Intel has officially released Tiger Lake, its 11th generation mobile processor along with Intel Evo design standard.
After the wild naming schemes of its 10th generation mobile processors, Tiger Lake’s simpler naming convention, unveiled Sept. 2, was a welcoming change. In addition to dividing the processors into the traditional Core i3, i5, and i7 series, Intel has also separated them into UP3 and UP4 categories based on their TDP. UP3 processors range between 12W to 28W, while UP4 processors range between 7W to 15W. They are further segmented by their graphics performance, which is denoted by their suffix.
At launch, Tiger Lake processors will range between two to four cores. At the top of the stack is the Intel Core i7-1185G7, which can hit up to 4.8GHz on single-core turbo and 4.3GHz on all-core turbo. Its single-core turbo speed is significantly higher than Intel’s previous flagship mainstream processor, the Core i7-1065G7, rated at 3.90GHz.
The entire Tiger Lake product lineup is built on Intel’s Willow Cove core, which is a brand new architecture built on Intel’s new SuperFin 10nm transistors. SuperFin increases the transistor drive current through an improved gate process while reducing electrical resistance in its metal layer.
Combined with architecture improvements, Intel promises Willow Cove will be able to hit higher frequencies, both at base and boost, than Sunny Cove. It will also be able to sustain higher frequencies for longer and reach much higher max frequencies, up to 4.8GHz, according to its launch presentation slide.
Core improvements aside, Intel has greatly increased the mid-level cache size to hold more instructions. Willow Cove now features up to 1.25MB of L2 cache–three times more than the previous generation. Although having a larger cache could potentially lead to increased latency, an Intel spokesperson noted that because the cache operates at a much higher frequency, latency is reduced overall.
Tiger Lake also uses Intel’s new Xe graphics engine. Despite the lower-end graphics still labelled UHD graphics, they’re based on the new Xe graphics core. The higher-end Iris Xe graphics make it abundantly clear that they’re based on Intel’s new graphics smarts. Intel explained during its product launch presentation that this is to differentiate the experience they’re aiming to achieve. Basically, the Iris Xe graphics have between 80 to 96 execution units, while the UHD graphics have 48.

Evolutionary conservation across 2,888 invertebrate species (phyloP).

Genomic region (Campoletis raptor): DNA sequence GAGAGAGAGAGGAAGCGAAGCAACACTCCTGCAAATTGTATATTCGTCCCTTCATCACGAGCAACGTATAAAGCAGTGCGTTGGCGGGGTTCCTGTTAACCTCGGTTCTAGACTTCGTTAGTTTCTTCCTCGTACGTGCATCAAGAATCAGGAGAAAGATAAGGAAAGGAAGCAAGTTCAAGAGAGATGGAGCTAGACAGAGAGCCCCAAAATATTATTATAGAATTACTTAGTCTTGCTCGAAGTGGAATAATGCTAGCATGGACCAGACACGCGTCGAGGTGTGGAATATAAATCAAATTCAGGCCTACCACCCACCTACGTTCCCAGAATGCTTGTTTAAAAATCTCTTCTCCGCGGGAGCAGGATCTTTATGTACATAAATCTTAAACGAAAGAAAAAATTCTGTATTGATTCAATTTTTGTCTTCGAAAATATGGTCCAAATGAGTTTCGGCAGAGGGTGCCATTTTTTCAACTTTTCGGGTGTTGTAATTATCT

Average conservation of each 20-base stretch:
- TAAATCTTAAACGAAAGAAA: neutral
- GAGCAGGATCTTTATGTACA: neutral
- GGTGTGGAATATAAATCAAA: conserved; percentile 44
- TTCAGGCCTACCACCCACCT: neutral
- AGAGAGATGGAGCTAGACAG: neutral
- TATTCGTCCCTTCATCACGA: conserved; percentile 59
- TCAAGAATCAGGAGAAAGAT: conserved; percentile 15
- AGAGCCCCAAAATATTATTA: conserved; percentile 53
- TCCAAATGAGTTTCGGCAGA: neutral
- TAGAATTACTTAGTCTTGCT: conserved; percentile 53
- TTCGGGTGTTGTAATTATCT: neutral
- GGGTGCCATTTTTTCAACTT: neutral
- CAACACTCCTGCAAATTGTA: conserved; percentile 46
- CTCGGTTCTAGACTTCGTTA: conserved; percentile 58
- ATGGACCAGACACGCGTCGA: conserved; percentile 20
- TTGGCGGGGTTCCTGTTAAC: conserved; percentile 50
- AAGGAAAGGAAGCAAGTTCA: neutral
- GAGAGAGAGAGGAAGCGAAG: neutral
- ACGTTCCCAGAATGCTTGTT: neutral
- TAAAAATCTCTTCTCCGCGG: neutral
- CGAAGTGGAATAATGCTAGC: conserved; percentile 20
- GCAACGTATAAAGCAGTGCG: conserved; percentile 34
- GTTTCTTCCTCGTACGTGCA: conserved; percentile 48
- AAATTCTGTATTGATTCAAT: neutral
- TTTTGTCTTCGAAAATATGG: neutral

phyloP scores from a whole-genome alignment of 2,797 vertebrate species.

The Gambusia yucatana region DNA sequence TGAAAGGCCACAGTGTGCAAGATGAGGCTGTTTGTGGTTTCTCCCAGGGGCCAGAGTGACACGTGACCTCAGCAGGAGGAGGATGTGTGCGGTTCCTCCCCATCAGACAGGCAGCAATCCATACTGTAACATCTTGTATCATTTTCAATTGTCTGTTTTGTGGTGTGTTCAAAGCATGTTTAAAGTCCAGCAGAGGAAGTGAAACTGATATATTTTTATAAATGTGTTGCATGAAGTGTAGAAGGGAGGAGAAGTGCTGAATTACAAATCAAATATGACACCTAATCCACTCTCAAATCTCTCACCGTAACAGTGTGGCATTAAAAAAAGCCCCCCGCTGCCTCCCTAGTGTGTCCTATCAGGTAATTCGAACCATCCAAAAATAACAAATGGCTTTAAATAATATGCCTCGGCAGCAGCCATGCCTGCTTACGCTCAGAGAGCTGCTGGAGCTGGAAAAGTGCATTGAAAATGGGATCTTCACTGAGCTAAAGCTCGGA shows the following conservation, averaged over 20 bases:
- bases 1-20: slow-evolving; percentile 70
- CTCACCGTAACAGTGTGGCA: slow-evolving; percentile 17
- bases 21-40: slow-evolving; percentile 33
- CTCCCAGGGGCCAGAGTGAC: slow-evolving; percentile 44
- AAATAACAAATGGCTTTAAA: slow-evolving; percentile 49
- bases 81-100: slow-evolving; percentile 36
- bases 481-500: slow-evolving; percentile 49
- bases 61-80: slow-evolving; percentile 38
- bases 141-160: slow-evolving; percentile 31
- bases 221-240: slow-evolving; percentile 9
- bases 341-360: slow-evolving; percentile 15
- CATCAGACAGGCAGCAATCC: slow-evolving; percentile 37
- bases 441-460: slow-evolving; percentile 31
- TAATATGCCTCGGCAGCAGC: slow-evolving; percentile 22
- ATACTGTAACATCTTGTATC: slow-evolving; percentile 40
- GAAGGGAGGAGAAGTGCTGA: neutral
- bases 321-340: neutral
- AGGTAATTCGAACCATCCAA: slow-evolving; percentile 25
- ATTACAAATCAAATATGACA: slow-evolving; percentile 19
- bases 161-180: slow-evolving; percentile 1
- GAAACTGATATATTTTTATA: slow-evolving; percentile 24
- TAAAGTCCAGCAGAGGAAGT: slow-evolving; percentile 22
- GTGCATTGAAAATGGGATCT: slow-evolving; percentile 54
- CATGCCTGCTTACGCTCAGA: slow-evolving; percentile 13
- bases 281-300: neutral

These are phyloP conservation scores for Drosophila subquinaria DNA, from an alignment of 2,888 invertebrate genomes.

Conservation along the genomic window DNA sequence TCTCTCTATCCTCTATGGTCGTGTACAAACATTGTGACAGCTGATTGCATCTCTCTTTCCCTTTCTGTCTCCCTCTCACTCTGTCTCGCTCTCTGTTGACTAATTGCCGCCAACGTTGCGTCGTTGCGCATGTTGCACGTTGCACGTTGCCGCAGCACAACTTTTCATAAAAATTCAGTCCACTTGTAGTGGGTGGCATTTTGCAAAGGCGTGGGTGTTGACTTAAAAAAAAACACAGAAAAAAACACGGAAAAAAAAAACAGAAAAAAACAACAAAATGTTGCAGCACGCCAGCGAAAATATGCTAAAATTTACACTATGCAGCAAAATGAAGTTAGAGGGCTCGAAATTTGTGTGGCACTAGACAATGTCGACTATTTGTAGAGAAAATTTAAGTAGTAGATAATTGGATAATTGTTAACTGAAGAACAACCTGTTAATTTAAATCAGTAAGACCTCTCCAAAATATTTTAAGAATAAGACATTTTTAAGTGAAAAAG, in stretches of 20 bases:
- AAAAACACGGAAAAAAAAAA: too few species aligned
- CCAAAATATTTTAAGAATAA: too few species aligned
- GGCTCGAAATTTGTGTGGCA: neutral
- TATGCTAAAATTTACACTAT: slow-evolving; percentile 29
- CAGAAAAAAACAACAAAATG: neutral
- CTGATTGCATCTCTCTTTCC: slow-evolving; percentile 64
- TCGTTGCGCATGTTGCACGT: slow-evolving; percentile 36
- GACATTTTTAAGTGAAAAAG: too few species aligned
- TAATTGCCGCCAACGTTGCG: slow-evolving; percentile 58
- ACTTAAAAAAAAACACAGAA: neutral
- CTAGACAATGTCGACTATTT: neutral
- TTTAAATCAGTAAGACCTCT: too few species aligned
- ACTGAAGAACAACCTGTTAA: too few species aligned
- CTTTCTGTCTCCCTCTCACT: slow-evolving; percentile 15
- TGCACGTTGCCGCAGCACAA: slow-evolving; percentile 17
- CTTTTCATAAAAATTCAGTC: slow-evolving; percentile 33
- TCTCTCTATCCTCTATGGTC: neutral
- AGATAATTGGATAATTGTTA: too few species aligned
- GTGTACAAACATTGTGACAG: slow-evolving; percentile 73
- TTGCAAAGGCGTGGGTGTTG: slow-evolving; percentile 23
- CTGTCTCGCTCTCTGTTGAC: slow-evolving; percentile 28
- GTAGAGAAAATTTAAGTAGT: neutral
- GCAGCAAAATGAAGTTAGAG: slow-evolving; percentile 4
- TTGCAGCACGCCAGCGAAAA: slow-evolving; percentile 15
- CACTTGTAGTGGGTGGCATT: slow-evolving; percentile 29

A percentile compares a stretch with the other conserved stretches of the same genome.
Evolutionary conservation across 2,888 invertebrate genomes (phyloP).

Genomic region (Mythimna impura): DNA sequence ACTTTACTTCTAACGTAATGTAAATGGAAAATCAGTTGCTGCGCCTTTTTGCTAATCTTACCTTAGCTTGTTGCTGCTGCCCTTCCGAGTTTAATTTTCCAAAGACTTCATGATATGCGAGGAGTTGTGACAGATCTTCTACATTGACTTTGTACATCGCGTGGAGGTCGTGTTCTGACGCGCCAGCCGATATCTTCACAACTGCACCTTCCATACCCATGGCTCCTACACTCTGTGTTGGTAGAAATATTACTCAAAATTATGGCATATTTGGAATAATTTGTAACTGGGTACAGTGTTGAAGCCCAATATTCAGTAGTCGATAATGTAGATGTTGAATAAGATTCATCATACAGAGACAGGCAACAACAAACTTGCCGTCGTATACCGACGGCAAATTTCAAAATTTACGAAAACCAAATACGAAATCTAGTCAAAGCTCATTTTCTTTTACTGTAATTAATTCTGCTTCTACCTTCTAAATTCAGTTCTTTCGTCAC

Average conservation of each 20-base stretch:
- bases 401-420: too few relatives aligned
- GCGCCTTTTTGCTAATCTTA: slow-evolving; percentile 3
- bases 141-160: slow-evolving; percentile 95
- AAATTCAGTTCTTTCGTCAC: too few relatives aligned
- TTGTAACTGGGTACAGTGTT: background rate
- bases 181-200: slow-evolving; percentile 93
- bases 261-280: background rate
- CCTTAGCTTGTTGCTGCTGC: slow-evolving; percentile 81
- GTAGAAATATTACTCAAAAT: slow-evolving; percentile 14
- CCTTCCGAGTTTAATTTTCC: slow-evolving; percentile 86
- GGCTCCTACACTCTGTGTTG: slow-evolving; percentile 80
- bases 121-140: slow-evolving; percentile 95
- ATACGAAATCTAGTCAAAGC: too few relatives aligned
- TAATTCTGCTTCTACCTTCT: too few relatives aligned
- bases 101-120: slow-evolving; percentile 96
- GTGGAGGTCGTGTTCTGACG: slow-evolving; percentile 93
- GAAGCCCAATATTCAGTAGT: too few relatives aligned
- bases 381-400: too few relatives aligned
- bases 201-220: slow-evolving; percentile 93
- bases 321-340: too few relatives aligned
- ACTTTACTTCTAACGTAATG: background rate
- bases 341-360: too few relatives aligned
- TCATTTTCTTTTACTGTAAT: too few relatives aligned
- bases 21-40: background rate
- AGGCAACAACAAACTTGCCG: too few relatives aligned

Since its 10th generation, Intel has been focusing on increasing its processors’ AI performance. Tiger Lake improves upon Coffee Lake’s AI smarts by adding DP4a Deep Learning Boost and native support for INT8 data type. Together with an improved Gaussian and Neural Accelerator, Intel boasted that Tiger Lake’s AI subsystem can achieve up to five times higher AI performance. During the presentation, Intel showed off AI-accelerated tasks including subject select in Photoshop, dynamic background blur during video conferencing, and image sorting based on subject type, among others.
Other Tiger Lake features include DDR5 RAM support and four PCIe 4 lanes linked directly to the CPU. The PCIe lanes will be primarily used for PCIe 4 SSDs. Routing the PCIe lanes directly to the CPU reduces latency between the SSD and the processor. Tiger Lake will also natively support Thunderbolt 4 and Wi-Fi 6.
Laptops equipped with Tiger Lake will start to arrive this fall. Prominent designs include the new Dell XPS 13, Lenovo Yoga 9i, Asus ZenBooks, as well as designs from HP, LG, Samsung, and others.
Along with Tiger Lake, Intel has pushed Project Athena, its experience-based laptop design standard, into phase 2. Dubbed Intel Evo, the second phase of Athena promises system wake from sleep in less than one second, at least nine hours of battery on a single charge on laptops with 1080p displays, and at least four hours of use time on a 30-minute charge. It also requires Thunderbolt 4 ports, Intel WiFi 6 (Gig+) wireless connectivity, and requirements on audio, webcams, and display.